Edit tightening checklist

I posted this on a film collective forum but I realized I should have also posted it here.

I’ve put together a list of hints for editors to use when trying to get a tighter edit. I’d love to hear yours as well.

The motivation here: while I really enjoyed our [movies played at the collective’s] last showing, I think all of them could have benefited from a savage pruning, no doubt having missed out on re-edits due to time constraints. Even if you disagree, I hope some of these tricks come in handy.

All these tricks come with a caveat: if it “looks weird,” then ease up a bit.

Decide in advance how long a given movement or line is going to take. Then edit the footage to match that length. Sometimes I’ll edit with all the video turned off, just to get the timing on the dialog right, and then I’ll turn the video back on for fine-tuning. What this technique lets you do is to decide the pacing of the scene, without letting the source footage decide for you.

Trim actions to their shortest possible length. Watch every clip in slow motion… keep cutting frames off the end until you can no longer tell what is happening in the clip. Now back up and add a bit to the ends again. Make sure someone watches what you end up with to make sure they can still follow the action!

In general, try to make on-camera movements take slightly less time than they did on set. If the audience sees a shot of your hero’s hand reaching for the car door handle and then the hero settling into a car seat… they will fill in that the hero has gotten into the car.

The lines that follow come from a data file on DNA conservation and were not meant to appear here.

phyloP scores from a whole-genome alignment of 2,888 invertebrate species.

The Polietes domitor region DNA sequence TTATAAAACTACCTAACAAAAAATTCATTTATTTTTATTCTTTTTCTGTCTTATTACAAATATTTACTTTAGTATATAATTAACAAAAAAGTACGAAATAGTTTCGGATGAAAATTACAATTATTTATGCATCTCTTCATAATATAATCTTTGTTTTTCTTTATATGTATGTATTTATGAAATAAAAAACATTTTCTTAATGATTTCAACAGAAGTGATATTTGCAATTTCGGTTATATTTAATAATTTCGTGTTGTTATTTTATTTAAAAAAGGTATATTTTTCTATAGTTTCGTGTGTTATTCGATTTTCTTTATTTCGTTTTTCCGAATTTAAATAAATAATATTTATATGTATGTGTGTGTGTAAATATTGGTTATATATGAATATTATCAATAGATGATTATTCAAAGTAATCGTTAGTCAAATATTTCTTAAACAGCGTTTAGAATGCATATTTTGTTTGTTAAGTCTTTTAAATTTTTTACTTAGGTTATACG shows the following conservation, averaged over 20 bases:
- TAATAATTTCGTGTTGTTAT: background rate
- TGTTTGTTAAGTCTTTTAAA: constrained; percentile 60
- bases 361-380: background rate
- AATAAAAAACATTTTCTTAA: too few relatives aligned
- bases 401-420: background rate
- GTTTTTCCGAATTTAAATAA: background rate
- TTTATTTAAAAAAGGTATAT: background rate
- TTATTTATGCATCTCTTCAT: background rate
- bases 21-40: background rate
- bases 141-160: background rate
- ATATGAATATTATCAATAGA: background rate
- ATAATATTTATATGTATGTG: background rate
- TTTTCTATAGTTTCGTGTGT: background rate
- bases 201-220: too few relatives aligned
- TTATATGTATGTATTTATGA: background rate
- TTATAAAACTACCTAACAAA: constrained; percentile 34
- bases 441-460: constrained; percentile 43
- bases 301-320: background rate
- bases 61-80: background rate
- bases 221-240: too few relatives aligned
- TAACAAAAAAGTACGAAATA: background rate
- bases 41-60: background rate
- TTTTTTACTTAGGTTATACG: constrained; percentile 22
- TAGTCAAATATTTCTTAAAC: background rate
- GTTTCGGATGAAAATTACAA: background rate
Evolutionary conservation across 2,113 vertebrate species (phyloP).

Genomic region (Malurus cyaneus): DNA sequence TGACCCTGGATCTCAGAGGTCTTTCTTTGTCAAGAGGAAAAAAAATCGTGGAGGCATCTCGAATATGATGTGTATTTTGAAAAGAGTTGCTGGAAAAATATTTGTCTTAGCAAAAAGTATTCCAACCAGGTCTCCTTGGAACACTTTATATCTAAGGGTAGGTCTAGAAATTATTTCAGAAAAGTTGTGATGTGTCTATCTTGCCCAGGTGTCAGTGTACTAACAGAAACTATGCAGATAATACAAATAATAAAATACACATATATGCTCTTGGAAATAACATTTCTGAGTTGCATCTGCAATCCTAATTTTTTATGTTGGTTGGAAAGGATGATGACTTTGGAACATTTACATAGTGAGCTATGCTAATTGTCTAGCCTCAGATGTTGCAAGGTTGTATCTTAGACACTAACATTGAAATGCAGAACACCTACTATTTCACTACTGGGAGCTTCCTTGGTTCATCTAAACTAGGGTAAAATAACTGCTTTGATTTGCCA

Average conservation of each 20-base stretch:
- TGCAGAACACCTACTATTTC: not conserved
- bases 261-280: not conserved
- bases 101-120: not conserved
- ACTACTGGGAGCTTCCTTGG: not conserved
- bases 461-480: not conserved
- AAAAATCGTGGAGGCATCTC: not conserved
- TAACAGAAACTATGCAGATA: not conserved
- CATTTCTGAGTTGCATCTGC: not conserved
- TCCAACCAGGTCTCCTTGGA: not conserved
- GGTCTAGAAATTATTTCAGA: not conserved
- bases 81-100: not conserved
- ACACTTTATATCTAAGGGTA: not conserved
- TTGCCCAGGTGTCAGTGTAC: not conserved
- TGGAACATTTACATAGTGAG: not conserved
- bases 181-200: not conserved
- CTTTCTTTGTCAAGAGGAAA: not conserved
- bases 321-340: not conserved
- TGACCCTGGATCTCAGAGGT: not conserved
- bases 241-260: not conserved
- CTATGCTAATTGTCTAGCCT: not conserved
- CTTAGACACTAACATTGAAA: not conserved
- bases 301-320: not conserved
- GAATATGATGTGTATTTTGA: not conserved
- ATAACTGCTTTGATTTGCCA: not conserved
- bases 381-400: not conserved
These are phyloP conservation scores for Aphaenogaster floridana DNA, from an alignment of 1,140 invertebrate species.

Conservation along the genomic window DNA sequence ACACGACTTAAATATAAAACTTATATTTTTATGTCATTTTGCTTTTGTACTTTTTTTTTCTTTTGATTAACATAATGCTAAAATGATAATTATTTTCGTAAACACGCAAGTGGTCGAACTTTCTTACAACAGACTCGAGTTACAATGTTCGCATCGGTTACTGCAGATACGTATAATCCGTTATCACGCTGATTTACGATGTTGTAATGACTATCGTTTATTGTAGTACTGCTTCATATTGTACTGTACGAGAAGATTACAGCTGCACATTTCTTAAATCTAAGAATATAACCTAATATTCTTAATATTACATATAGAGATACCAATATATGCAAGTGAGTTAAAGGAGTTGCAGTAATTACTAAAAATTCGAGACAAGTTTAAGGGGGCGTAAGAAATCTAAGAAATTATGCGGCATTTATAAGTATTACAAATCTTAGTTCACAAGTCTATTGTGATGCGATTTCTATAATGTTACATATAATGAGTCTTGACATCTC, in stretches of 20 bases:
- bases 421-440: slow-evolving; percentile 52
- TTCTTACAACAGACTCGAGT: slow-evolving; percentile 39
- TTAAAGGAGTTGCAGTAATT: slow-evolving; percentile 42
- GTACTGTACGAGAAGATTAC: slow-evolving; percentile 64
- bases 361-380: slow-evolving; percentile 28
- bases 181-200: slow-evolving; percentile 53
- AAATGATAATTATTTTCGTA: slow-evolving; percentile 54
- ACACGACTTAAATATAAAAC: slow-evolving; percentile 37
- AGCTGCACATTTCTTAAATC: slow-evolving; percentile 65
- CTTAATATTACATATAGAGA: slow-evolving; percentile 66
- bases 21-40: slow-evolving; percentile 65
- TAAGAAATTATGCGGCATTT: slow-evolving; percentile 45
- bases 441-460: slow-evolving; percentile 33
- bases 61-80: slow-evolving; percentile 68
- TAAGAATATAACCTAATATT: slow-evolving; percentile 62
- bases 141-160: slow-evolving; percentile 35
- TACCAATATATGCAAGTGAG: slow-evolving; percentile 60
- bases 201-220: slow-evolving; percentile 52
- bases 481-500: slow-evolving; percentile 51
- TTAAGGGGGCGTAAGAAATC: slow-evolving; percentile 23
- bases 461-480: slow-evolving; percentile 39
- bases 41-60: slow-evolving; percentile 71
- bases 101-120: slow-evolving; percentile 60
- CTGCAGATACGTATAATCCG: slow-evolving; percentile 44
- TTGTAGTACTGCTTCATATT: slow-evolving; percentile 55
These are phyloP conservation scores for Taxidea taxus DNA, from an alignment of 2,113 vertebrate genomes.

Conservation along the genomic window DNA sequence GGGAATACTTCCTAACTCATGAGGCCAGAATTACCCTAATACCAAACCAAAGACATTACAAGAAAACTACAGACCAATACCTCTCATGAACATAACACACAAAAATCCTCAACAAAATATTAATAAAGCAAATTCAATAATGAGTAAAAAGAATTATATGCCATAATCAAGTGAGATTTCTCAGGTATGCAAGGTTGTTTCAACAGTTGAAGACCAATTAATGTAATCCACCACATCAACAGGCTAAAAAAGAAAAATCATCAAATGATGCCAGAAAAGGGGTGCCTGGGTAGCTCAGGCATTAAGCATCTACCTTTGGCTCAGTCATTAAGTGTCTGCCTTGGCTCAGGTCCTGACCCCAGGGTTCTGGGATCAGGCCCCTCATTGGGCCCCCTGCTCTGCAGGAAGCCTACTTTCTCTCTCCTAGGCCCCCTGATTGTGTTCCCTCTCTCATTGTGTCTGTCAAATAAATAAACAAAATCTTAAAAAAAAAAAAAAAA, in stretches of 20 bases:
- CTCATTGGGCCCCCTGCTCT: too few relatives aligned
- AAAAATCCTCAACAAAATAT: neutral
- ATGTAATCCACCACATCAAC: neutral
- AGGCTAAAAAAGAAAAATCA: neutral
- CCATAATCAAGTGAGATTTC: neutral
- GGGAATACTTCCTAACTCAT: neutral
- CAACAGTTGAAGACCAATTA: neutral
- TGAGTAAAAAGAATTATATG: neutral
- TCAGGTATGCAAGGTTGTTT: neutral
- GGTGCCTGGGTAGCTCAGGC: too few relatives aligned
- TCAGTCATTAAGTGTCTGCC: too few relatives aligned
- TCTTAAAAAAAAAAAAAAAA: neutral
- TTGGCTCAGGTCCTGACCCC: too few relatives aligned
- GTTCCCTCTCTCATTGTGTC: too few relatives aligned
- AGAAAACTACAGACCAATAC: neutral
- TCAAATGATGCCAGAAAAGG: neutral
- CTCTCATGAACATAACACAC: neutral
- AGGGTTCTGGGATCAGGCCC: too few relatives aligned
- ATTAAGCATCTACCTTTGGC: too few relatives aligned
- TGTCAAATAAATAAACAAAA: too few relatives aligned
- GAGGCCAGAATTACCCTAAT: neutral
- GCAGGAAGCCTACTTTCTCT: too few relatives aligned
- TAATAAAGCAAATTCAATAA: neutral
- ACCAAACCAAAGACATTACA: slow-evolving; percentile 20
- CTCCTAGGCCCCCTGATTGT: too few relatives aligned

Time remapping: if an action takes too long in a given take, speed up the footage to match your timing. This may not always be a linear conversion! For dialog, make sure to change the pitch to get back to the original tone of the dialog before you changed the speed.

Sound during a take may be screwing up the pacing of the footage. Watch the clip with the sound off. If you would have cut it differently, consider using the sound from another take, or move the dialog to be off-screen. In extreme cases, beg the post sound team for ADR.

Similarly, overlap audio from one take into the video for the adjoining take. Let’s say you have clip A, followed by clip B. In one direction, audio A carries over into clip B – allowing the audience time to watch the reaction of the character in clip B to the dialog. In the other direction, audio from clip B starts while clip A is still playing… preparing the audience to see clip B, and generating a little bit of anticipation / suspense.

Footage, sections of script, or even entire scenes can be cut. The hardest decision the director can make is “yeah, even though I love that scene, it’s totally redundant.” And yet… this decision is frequently all too necessary. If this part of the script was removed entirely… would the audience still know what is going on? Yes? Well would the mood be changed significantly for the worse? No? Well then, get rid of it. Please. Obviously the director needs to be a part of this decision! As the director, when you are watching the rough cut, ask yourself: if I went to the snack bar during this part, would I have missed anything really crucial? If the answer is “no,” then you know what has to be done. As Samantha is fond of saying, “you must kill your children.”